In the Neighborhood

This little area of Provence is so dense with things to do and see that it’s almost overwhelming.  If the rest of southern France is half as full one could spend years exploring.  Of course that means return trips, not the worst thing.  Everywhere one goes there is something else in the “neighborhood” worth seeing and all of this is 1 hour or less from where we are staying near Le Thor (or L’Isle Sur la Sorgue).  So starting with that closest neighborhood the Sorgue is a river that lies between the Alps and the Rhone River with its source the biggest spring in France.

Because the lavender is in full bloom, a trip to the Abbaye de Senanque was an appropriate stop and in the “neighborhood” is the beautiful hill town of Gordes.  We did not stop there but the view from the road was spectacular.  So was the Abbaye. This was the only pocket that we really felt the oppressiveness of too many tourists.  Unfortunately Gordes has been discovered by movie stars and now all the rest.

The water from the Pont du Garde was destined for the city of Uzes, a medieval city mostly not on the tourist radar so a quiet stroll around led to some lovely surprises and lastly, Nimes has another almost totally intact arena that is in restoration.

The source of the river which fills this cavity in the cliff that is a sheer 700 feet high.
The spring surges over these rocks in March every year for about 5 weeks into the river below
Even when the spring is not at its height the Sorgue which is some of the clearest water I’ve ever seen in a river rushes very fast.
That is the Sorgue river below (where you see the green) with a fortress above. This area was a trade route for the Phoenicians and of course later the Romans. Roman coins have been found in underwater caves and Jacques Cousteau almost perished in 1946 trying to find the source of the spring.
A paper mill on the banks of the river, you can see the original beaters making paper pulp with energy coming from two water wheels.
Water wheels for turning the paper beaters.
Finishing off the sheets of paper for sale. Petrarque lived here so there are many letterpresses poems by him for sale.
It’s always a pleasure to experience something unexpected and so coming upon the view of Gordes from across the valley was wonderful. It is considered one of the most beautiful in France and you can see why. First occupied by the Romans and in more recent history was a center of the Resistance during World War II.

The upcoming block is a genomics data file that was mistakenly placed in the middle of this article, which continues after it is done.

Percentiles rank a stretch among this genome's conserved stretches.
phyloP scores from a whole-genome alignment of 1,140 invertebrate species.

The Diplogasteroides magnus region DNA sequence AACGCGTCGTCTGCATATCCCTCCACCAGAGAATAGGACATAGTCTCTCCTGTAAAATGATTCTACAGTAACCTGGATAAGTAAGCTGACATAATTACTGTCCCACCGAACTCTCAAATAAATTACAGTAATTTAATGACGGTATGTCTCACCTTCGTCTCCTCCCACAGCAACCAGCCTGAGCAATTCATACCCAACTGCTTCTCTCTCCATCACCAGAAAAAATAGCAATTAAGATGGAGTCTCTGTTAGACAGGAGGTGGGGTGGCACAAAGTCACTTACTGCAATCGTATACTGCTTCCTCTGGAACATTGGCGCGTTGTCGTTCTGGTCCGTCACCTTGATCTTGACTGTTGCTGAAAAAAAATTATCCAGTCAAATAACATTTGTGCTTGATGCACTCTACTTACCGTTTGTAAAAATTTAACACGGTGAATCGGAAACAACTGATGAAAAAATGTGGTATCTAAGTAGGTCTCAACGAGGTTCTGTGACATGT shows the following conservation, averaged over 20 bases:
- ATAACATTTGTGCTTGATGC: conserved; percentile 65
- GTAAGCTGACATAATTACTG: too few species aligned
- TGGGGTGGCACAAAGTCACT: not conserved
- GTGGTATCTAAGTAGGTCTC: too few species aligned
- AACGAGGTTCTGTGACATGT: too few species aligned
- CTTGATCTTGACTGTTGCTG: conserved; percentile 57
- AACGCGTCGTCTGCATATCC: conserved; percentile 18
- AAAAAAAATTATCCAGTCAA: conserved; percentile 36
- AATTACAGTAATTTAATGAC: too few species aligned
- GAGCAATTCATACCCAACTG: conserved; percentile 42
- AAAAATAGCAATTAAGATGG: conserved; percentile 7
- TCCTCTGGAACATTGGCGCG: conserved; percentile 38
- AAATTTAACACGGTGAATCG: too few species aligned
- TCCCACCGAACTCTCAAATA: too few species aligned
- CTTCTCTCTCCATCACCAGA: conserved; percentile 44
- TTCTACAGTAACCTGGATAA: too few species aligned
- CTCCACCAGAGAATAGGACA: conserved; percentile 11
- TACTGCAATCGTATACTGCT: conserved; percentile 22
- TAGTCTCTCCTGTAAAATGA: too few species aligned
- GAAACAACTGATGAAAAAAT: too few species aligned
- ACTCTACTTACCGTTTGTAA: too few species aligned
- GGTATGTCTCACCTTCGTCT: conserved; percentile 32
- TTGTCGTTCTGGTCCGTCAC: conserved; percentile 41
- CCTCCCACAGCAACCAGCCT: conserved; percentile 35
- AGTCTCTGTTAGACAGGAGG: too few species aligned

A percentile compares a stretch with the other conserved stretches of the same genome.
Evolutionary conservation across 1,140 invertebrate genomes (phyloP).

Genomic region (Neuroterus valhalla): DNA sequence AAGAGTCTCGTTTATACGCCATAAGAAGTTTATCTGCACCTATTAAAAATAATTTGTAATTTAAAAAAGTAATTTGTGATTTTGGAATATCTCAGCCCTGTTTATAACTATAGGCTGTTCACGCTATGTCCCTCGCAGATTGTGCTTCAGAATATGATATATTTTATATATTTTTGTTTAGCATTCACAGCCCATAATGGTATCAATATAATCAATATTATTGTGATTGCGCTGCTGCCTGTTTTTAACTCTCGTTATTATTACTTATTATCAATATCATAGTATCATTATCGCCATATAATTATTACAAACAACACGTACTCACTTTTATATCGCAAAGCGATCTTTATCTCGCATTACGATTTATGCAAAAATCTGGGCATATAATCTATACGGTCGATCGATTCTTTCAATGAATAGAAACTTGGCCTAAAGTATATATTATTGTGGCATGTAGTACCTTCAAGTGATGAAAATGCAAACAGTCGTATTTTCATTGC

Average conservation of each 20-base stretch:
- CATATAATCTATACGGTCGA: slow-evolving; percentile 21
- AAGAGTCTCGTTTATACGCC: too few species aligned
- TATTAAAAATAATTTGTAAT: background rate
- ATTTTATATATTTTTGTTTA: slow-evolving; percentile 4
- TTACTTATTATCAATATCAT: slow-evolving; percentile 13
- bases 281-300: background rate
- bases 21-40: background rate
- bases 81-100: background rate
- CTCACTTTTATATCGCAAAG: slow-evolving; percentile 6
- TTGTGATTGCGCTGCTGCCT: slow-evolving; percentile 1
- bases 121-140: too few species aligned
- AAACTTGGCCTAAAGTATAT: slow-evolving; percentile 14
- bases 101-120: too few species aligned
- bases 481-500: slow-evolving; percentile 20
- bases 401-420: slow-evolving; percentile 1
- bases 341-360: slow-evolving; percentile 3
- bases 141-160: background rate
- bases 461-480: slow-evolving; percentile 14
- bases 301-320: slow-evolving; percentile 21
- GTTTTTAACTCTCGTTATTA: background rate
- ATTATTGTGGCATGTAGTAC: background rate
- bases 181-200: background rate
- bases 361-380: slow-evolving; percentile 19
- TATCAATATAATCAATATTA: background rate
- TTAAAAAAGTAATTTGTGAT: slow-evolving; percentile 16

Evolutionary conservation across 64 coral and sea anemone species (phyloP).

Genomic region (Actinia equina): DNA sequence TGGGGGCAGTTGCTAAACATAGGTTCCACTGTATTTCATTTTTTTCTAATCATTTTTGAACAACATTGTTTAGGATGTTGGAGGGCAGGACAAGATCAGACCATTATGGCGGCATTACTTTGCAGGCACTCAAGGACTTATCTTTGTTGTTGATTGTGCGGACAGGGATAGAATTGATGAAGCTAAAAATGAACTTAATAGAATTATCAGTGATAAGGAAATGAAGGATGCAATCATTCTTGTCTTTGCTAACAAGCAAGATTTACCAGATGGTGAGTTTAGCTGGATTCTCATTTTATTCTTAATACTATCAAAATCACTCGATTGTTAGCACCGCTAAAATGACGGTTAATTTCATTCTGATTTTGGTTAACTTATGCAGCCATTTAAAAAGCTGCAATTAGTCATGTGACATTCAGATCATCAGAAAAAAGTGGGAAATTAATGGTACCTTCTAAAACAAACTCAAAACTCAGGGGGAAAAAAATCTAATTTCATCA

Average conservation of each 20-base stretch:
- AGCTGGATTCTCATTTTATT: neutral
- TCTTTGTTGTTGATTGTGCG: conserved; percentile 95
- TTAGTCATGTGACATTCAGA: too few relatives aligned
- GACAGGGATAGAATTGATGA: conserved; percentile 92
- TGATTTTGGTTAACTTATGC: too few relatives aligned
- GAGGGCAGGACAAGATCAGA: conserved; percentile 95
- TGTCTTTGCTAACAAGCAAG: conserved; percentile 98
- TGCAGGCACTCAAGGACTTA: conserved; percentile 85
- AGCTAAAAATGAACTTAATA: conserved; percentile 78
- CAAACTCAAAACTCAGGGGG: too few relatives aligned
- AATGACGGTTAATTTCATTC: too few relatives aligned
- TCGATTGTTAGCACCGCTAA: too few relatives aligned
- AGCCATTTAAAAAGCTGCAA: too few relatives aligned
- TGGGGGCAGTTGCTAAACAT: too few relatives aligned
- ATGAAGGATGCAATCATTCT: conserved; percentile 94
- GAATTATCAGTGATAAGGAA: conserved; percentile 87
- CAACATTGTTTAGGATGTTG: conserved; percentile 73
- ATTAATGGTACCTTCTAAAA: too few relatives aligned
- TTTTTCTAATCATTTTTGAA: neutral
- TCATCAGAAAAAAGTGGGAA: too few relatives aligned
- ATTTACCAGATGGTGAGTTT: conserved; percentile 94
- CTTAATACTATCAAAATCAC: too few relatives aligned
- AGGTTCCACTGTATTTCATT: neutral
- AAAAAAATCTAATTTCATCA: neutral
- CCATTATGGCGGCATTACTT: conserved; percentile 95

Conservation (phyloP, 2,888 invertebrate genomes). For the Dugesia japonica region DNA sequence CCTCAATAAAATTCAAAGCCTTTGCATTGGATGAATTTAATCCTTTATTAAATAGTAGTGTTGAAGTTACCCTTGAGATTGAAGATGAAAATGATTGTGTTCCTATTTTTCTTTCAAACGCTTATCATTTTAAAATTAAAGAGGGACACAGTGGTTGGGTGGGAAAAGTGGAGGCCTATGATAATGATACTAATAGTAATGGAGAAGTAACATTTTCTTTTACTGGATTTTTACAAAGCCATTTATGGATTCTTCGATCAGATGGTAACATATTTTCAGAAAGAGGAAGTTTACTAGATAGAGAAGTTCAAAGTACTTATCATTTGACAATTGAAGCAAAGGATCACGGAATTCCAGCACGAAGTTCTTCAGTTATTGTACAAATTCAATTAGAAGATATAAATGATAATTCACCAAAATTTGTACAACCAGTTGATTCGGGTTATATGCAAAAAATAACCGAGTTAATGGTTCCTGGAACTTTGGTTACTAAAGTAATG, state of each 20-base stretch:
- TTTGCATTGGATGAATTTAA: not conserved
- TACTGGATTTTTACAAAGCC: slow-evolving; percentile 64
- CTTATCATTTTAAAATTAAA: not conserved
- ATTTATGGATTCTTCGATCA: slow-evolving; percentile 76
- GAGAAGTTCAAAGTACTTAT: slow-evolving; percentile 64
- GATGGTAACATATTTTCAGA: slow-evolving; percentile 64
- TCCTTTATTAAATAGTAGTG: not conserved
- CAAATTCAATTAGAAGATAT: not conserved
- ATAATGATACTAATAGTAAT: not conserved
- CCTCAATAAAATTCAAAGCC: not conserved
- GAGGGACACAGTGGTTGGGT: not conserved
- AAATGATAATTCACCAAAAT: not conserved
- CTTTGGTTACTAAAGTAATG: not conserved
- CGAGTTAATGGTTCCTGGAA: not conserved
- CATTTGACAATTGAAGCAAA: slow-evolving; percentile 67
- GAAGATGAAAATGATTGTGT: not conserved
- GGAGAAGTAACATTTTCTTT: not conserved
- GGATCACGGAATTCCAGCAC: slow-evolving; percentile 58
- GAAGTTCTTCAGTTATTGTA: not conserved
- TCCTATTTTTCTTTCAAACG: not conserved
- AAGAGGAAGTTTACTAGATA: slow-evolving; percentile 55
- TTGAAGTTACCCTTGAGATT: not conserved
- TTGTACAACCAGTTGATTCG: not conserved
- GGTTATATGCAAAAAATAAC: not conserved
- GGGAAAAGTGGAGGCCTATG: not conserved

The Abbey was founded in 1148 by Cistercian monks and grew in popularity until the 13th or 14th century including mills and expanded estates. It is built in the Romanesque style in a cruciform shape with a protruding apse at the end and a cloister inside.
As you can see the monks now grow lavender extensively.
Uzes was established in the 5th century as a major town although the aqueduct Pont du Garde was built to bring water to it in the first century BCE. It was known as an open minded city, hence there was a Jewish community though they were subsequently expelled by the end of the 6th century.
In the 8th century fortifications were established and many towers possibly as a result of the expansion of Andalusia (Islamic Spain) into the southern regions of France.
Cloth was a major industry and so Uzes became a Protestant stronghold in the 16th century and as a result of the strife many of the churches were stripped of their relics and artworks. This is a perfect example of our discussion on iconoclasm.
This little fellow reflects the current sweet feeling one gets in this quiet town (probably not on Saturday market day which we fortunately missed) though it belies the strife that occurred here and elsewhere in this region since the beginning of time.
Fortunes of this town came and went. A scholarly Jewish community reestablished itself in the 13th century, the French Revolution reduced the power of the wealthy cloth industry, and then became a sleepy hamlet.
On the other side of the Pont du Garde is Nimes, sometimes called the French Rome because of the important Roman monuments here. It is located along the ancient Roman road connecting Italy to Spain. It’s hard to imagine it from this photo but there was a Neolithic settlement here dated from 4000 BCE.
This arena did not impress me as much as the one in Arles maybe because it seems so chopped up as it’s in the process of renovation as is much of downtown Nimes. The arena was first built in 70 CE and then remodeled into a bull ring in the 19th century. I was surprised here too that bull fights still take place. Many events are held here and it has a movable cover. People are surprised to know that arenas even in ancient times had such covers.
Extensive renovations are in process and since this arena is more stone while Arles is more concrete this will probably take longer. The section that is completed is very nicely preserved.
As with other arenas this one has been someone’s private dwelling and then a “slum” community until the 18th century when it was slowly converted back into an arena.

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